IRICK << MEL & ME
Irick looks back on the time he spent on a
treasure-diving boat, and calls it a paid adventure.
diver turned photographer and cinematographer arrived in
Key West in 1973 as a 22-year-old employee for the State
of Florida in the Division of Archives, History and
job: dive for treasure and be sure that everything found
was marked and tagged properly before it was turned over
to the state officials. Corky’s
presence on the boats was not always a welcome one, but
he worked hard to be sure it was not an adversarial
called me the ‘state man,” he said recently while
remembering his adventure in the Keys.
some of the people diving for Mel, Corky was receiving a
regular paycheck – from the government, and it was his
job to make sure everything was done correctly. But once
the “state man” proved himself both onboard the boat
and on the bottom of the ocean, he was respected as a
member of the crew and team. And Corky says his job was
made easier by the enthusiasm and openness of the
treasure team. Other underwater field agents in his
division were faced with the task of policing dive sites
to be sure no divers were slipping coins into their
wetsuits to keep the State from knowing they were found.
never saw anyone take anything,” Corky said
emphatically. “It always seemed that everyone was so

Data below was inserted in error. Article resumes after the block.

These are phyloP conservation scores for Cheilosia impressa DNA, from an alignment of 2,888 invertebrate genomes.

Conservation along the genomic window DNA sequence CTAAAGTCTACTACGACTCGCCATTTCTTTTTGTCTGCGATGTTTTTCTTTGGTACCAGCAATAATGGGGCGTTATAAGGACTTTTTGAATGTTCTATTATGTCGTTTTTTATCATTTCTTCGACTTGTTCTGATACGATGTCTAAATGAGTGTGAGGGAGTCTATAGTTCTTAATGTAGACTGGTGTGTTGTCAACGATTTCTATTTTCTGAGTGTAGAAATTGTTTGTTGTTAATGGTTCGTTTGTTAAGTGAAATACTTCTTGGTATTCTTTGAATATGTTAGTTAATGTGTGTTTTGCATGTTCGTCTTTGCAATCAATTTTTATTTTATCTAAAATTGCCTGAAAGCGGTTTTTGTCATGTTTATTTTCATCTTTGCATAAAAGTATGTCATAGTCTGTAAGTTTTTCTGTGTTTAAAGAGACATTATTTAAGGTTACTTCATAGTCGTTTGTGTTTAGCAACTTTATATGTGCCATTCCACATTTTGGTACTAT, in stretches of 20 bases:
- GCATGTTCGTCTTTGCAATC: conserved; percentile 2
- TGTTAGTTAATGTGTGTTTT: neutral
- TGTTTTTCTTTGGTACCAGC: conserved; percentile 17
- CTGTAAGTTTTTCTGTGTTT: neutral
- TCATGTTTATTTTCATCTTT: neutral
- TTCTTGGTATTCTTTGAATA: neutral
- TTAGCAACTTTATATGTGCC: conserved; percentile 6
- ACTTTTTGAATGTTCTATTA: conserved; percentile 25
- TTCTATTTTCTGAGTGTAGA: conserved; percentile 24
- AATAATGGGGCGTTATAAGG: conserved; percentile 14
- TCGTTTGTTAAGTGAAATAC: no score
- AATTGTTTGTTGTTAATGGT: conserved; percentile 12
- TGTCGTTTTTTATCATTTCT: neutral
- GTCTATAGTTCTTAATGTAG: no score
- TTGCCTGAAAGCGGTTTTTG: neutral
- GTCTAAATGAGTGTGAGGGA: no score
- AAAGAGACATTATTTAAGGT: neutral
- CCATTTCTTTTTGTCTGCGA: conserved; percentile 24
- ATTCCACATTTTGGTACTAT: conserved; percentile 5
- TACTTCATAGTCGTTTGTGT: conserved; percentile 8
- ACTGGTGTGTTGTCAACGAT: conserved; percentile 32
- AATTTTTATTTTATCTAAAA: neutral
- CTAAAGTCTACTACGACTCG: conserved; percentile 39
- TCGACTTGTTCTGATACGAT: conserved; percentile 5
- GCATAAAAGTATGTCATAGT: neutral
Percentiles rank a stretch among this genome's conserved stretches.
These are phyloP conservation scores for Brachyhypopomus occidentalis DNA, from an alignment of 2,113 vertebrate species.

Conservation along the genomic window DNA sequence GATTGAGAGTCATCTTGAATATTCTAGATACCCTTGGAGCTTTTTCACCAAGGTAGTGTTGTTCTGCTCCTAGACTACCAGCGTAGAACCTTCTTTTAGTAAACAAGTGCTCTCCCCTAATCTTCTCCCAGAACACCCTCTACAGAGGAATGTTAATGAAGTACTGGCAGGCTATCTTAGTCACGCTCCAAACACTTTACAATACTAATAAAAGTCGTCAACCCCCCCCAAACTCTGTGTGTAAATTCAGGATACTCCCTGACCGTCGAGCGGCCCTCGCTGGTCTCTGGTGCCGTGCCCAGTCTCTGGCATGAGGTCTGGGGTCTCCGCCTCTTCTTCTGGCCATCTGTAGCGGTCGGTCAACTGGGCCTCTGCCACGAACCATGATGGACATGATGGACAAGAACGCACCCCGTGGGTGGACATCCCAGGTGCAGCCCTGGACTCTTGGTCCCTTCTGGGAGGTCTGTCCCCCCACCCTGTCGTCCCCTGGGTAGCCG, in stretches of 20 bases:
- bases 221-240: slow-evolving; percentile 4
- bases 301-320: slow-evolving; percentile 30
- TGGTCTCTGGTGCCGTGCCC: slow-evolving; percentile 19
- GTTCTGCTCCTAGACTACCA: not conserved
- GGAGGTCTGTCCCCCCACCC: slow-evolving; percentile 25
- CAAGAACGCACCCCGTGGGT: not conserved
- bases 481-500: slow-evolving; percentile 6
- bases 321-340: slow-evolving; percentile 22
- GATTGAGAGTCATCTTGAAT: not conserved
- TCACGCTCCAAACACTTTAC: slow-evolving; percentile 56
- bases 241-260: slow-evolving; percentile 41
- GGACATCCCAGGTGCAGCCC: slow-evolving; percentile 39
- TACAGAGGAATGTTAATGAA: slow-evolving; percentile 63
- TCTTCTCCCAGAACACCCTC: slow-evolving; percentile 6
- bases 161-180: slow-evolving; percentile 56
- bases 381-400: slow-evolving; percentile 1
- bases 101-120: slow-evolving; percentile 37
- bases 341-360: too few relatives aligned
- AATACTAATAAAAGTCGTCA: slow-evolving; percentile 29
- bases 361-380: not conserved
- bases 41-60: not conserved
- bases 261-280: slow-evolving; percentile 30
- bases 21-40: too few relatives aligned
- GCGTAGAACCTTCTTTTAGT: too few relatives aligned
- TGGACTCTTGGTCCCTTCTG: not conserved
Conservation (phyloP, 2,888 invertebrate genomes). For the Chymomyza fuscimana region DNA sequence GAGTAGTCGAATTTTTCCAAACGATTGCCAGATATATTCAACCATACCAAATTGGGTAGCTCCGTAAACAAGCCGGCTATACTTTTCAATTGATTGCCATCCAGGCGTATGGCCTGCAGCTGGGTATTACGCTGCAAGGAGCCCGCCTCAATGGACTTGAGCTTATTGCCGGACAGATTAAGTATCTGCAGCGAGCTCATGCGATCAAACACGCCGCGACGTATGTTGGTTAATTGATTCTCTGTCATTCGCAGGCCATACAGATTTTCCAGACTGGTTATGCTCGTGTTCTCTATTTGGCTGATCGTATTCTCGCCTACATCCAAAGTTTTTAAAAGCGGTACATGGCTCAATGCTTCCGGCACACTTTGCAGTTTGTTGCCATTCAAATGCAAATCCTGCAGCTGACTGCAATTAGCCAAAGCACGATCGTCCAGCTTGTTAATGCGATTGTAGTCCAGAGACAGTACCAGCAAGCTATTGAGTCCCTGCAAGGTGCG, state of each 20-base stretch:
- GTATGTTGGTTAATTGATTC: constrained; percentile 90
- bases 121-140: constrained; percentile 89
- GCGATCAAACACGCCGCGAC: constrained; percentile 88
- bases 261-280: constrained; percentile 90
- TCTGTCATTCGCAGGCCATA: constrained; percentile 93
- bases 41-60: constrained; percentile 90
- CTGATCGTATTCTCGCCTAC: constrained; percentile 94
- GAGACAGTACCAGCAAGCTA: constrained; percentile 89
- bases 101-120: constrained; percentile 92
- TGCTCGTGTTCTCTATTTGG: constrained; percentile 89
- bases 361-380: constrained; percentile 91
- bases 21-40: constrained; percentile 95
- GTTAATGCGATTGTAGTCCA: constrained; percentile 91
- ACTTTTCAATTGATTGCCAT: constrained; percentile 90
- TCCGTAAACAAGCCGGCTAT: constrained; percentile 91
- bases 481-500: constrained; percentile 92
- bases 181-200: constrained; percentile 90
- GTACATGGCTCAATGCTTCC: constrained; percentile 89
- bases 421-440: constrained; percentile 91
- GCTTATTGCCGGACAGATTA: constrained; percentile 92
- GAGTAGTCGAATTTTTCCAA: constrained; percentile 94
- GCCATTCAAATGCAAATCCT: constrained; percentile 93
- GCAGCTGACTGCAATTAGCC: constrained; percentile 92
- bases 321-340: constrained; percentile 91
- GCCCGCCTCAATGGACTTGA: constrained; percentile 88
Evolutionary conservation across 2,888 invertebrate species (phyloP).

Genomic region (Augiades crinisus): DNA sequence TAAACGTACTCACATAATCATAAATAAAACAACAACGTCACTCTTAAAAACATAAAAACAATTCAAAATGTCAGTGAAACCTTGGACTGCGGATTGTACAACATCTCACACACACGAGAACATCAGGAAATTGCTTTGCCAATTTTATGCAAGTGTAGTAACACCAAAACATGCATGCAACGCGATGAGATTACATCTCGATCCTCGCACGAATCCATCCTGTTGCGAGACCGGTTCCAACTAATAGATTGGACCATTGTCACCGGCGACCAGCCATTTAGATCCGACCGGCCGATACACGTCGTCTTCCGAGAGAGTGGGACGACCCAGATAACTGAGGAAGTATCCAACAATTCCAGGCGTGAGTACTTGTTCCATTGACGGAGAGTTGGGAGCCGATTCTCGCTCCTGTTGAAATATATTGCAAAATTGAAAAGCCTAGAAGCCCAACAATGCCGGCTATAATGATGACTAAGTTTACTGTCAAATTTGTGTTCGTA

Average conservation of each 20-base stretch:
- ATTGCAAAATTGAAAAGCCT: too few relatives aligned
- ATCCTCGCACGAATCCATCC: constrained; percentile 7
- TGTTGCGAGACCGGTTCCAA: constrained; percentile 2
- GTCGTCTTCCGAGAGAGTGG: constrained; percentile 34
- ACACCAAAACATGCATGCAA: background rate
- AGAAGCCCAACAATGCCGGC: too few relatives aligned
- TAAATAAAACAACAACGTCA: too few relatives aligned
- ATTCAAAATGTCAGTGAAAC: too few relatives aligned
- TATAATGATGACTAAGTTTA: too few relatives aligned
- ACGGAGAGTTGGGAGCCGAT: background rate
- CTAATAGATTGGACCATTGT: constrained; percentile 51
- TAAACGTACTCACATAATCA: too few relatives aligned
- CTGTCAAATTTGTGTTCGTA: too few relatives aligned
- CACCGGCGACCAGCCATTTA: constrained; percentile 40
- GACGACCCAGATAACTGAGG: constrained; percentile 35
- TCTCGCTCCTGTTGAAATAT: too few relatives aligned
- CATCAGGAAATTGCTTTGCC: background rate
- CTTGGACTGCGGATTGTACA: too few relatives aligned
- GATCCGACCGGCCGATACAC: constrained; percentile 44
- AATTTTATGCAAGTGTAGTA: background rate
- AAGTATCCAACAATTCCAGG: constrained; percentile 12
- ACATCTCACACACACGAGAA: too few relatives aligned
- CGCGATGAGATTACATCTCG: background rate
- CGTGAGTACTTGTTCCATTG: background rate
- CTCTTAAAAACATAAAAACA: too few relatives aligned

happy to have found something they couldn’t wait to
tell everyone else.”
worked on Mel’s boats for about six years before
moving on to other places and adventures. But he ran
into Mel about 10 years ago and started talking to his
“We started talking about treasure, of course,”
Corky said. “And I just happened to mention that the
only thing I had from my six years on the boats were my
a government employee Corky was not entitled to any
share of the treasure, as other divers would have been.
He had thousands of photos both underwater and topside,
but no treasure.
of sudden, Mel looked at me and pulled three silver
coins out of his pocket,” Corky said. “He always had
treasure with him.” Corky still has those three silver
coins, along with countless pictures, which he intends
to donate to the Mel Fisher Maritime Heritage Society
for its archives. But the silver coins were not the only
mark of generosity that left an indelible impression on
thinks back to the time when fellow treasure hunter, Art
McKee, died. Mel had a wake for the man at the Pier
House, and brought all the treasure hunters in the area
together, which was no small feat, as Corky remembers.
The group was one that had problems trusting each other,
and did not want to share any secrets of the trade. But
Mel was able to gather them all and force them to forget
their differences for one night while all remembered Art
McKee. “Of course Mel held court among everyone,
and they told war stories,” he said. “And I was
invited – the ‘state man. So I thought I had finally
arrived when I was invited to that party,” Corky said,
remembering how Mel had picked up the tab, and ensured
that the party lasted as long as possible.
was a larger than life kind of person, and working with
him was a great adventure.”
Did you know Mel? Would you like your story included?